Strong economic growth is expected to continue in Canada this year, with eight financial institutions’ economics departments forecasting an average increase of 3.9% in real GDP and unemployment falling to an average of 5.8%.
Inflation is expected to remain high, with the consumer price index averaging 3.5% compared to 3.3% last year. That’s down from the current level of 4.7% but still too high for the Bank of Canada, which is expected to raise its overnight rate between two and four times in an effort to slow consumer demand.
The U.S. also is suffering from high inflation and the U.S. Federal Reserve Board is expected to raise its overnight rate, too, although not quite as fast. At year-end, the Fed rate is forecast to be between 100 and 125 basis points.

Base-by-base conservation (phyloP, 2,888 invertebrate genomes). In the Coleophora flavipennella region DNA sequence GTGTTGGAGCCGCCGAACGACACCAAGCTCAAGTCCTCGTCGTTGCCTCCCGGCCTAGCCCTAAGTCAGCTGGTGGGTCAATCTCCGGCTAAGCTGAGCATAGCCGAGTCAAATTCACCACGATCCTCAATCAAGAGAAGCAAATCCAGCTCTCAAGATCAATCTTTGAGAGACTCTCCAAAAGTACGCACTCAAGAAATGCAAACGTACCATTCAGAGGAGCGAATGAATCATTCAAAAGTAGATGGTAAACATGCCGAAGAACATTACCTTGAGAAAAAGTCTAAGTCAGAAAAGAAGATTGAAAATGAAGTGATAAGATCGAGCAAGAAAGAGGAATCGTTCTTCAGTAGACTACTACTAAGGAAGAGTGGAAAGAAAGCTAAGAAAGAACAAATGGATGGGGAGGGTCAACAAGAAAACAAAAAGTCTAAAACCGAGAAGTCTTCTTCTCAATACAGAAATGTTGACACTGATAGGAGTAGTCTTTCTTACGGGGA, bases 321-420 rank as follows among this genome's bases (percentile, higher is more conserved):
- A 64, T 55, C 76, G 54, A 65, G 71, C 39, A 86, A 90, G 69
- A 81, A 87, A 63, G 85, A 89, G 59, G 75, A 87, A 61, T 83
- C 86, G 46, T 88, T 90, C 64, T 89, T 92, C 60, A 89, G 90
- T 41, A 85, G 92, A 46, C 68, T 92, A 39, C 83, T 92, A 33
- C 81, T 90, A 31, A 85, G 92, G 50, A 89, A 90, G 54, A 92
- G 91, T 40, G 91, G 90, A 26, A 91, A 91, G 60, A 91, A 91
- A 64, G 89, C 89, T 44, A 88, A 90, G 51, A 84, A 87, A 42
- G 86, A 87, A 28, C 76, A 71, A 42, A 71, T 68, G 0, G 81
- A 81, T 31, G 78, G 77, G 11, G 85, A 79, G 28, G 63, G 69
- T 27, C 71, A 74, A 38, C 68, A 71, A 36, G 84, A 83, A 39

All predictions hinge on omicron’s surge receding in a month or so. But if it doesn’t, or a new deadly or highly transmissible variant emerges, new restrictions and the sheer numbers of those unable to work due to illness will hamper the recovery.
Lingering restrictions also could change both the inflation and interest rate outlook. Inflation could remain higher for longer if there are fewer workers available to produce and transport goods, for example.
That would put central banks in a conundrum. On the one hand, they’d be tempted to raise interest rates higher and more quickly to quell inflation. But if growth is slower than expected, policy-makers would be under pressure to keep rates lower to keep the economy expanding.
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